[CIG-LONG] Fwd: CIG-LONG Digest, Vol 47, Issue 2

Louis Moresi louis.moresi at monash.edu
Wed Oct 20 16:35:41 PDT 2010

It can't be a legacy thing, because some form of this condition was
originally in underworld, though there was an assumption that diffusivity
was unlikely to change which has been strangely difficult to knock out of
the code.

One would generally use the local diffusivity and mesh size to give the
limiting condition rather than the global extremes.



 louis.moresi at sci.monash.edu.au
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2010/10/21 Laetitia Le Pourhiet <laetitia.le_pourhiet at upmc.fr>

> Hi all,
> I was intrigued by all this problems with thermal diffusion...
> I don't understand why this limitation for the time step is not included in
> gale, I guess it is historical since diffusion is negligible for convection
> problem and gale is based on underworld but as Charmaine showed, it is not
> negligible for post-rift simulation.
> Anyway
> I found that  FiniteElementContext.c contains a parameter we can all use
> for the moment to limit the time step without using the very dangerous dt
> parameter...
>  context->maxTimeStepSize = Dictionary_GetDouble_WithDefault(
> self->dictionary, (Dictionary_Entry_Key)"maxTimeStepSize", 0.0 );
> So providing that function is really used in Gale, it means that everybody
> has to compute by hand its diffusion timestep i.e. :
> dt_diff = sqrt(min_length_of_a cell)/max_diffusivity_in_your_model...
> and  add
> <param name="maxTimeStepSize">dt_diff</param> in your xml ....
> to their xml
> I think we should all include that in our simulation because for a 3km mesh
> and a diffusivity of 1e-6 it makes a timestep of 300ka which is about or a
> little bit less than what I get with dtfactor=0.5 for a 1cm/year crustal
> extension problem.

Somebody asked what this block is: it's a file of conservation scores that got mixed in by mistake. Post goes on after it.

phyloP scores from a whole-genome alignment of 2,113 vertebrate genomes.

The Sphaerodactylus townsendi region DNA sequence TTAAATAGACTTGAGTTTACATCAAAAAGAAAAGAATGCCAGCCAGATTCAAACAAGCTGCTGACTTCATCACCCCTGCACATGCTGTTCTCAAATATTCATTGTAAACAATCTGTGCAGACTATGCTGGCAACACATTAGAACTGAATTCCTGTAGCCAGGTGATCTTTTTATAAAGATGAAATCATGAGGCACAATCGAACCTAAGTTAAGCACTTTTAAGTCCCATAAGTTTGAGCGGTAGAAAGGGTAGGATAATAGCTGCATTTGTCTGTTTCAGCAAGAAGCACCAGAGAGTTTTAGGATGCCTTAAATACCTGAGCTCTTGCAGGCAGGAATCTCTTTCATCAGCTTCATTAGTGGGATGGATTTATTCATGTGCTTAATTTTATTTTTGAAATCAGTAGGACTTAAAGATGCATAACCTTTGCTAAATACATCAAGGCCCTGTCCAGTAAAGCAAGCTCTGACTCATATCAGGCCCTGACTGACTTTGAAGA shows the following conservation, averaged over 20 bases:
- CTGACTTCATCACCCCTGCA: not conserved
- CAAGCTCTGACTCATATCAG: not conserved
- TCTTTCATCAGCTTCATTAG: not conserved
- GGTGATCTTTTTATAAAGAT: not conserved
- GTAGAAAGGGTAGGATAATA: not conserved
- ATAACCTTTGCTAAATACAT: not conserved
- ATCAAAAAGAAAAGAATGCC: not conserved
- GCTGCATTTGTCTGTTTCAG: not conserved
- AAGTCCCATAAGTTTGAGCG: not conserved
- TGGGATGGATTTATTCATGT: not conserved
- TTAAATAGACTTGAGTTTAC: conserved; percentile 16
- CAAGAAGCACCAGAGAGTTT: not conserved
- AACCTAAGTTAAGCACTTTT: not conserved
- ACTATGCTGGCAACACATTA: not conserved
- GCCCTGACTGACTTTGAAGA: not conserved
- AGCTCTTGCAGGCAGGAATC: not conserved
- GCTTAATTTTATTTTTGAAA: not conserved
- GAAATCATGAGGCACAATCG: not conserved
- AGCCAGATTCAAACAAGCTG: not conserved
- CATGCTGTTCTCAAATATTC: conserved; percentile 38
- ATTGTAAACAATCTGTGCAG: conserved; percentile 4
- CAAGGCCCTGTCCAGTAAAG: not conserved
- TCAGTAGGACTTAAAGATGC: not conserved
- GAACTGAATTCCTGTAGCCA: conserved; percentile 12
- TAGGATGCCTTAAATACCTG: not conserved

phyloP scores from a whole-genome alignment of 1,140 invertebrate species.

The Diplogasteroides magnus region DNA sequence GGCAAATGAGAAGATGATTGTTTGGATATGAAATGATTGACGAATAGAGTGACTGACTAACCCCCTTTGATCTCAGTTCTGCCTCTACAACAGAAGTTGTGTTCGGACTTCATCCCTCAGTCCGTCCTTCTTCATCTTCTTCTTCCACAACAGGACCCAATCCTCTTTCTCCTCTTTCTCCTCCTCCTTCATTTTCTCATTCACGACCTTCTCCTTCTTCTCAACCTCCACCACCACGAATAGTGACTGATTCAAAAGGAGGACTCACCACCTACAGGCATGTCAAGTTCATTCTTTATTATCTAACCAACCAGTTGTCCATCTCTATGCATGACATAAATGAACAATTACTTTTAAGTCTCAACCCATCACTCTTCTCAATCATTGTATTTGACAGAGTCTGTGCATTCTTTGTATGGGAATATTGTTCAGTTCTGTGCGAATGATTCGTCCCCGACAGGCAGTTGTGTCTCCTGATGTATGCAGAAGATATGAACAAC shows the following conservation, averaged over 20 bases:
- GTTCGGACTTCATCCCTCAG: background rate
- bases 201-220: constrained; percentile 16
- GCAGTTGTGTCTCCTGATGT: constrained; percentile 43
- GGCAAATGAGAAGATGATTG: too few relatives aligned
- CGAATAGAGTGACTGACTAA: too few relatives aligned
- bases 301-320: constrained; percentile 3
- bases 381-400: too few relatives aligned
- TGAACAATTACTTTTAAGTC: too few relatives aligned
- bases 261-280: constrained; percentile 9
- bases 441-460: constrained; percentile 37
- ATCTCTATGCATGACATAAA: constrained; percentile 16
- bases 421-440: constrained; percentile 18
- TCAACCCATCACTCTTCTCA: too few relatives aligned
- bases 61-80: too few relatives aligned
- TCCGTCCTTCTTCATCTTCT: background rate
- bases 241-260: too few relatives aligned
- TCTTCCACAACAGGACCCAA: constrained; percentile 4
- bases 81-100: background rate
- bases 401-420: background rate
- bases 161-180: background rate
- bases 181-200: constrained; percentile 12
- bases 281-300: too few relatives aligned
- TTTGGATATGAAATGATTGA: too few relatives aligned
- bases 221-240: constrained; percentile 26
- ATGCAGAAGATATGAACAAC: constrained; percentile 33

> hope this help
> Laetitia
> Charmaine Thomas wrote:
>> Hi Walter,
>> I did a series of experiments to get Gale to do pure thermal conductivity
>> problems without having a non-zero velocity boundary applied to the
>> right/left walls, ie velocity=0.
>> Firstly I tried turning off the Stokes flow and the uzawa condition, and
>> although everything ran very smoothly and quickly, it took ridiculously big
>> timesteps, despite having an explicitly set 'dt' (I assumed later that
>> Stokes flow has to be turned on for this parameter to kick in?). This
>> predictably resulted in very high temperatures. I had to do this experiment
>> because I was dealing with non-newtonian rheologies, and needed to  model a
>> time of quiescence in my crust.
>> Finally I found the best option was to leave the Stokes/uzawa stuff turned
>> on and to apply either a very low strain-rate, or set the right/left
>> velocities as zero, but also have a right and left wall stress boundary
>> condition. This second option runs smoothly even with non-newtonian
>> rheologies, and takes more reasonably sized timesteps - I could also try
>> changing the dtfactor to speed things up. So does this method sound more
>> reasonable? Is there a better way?
>> Cheers,
>> Charmaine Thomas
>> School of Geosciences | University of Sydney
>> On Wed, Oct 20, 2010 at 10:21 AM, Walter Landry <walter at geodynamics.org<mailto:
>> walter at geodynamics.org>> wrote:
>>    <Guillaume.Duclaux at csiro.au> wrote:
>>    > Indeed.
>>    >
>>    > But, shouldn't it be possible to solve purely thermal problem with
>>    > Gale?  (let's pretend the thermal expansion is null is Nicolas'
>>    > problem).  ie a sill at a temperature of 1000 K has intruded a mass
>>    > of rock at constant temperature (600 K) and I want to simulate the
>>    > thermal evolution of the system as I change the thickness of the
>>    > dyke or the radiogenic heat production of one or the other material.
>>    It is possible to do pure thermal conductivity problems with Gale.
>>    You have to turn off all of the Stokes flow stuff, but it does seem to
>>    work.
>>    > To ensure the solver timestepping is not missing the temperature
>>    > perturbation timescale, how should the time be scaled?
>>    > I guess viscosity doesn't matter if the problem is purely thermal,
>>    > but as soon as the thermal expansion is on, some body forces act too
>>    > creating some 'slow' displacement.
>>    For this particular case, the displacement is so slow that it can be
>>    neglected.  If you still want to solve the Stokes flow, then you can
>>    set the timestep explicitly with 'dt' (see Appendix A.1.4).  Gale
>>    should probably take the thermal diffusivity into account when
>>    deciding upon a timestep, but it does not do that now.
>>    Cheers,
>>    Walter Landry
>>    walter at geodynamics.org <mailto:walter at geodynamics.org>
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louis.moresi at monash.edu
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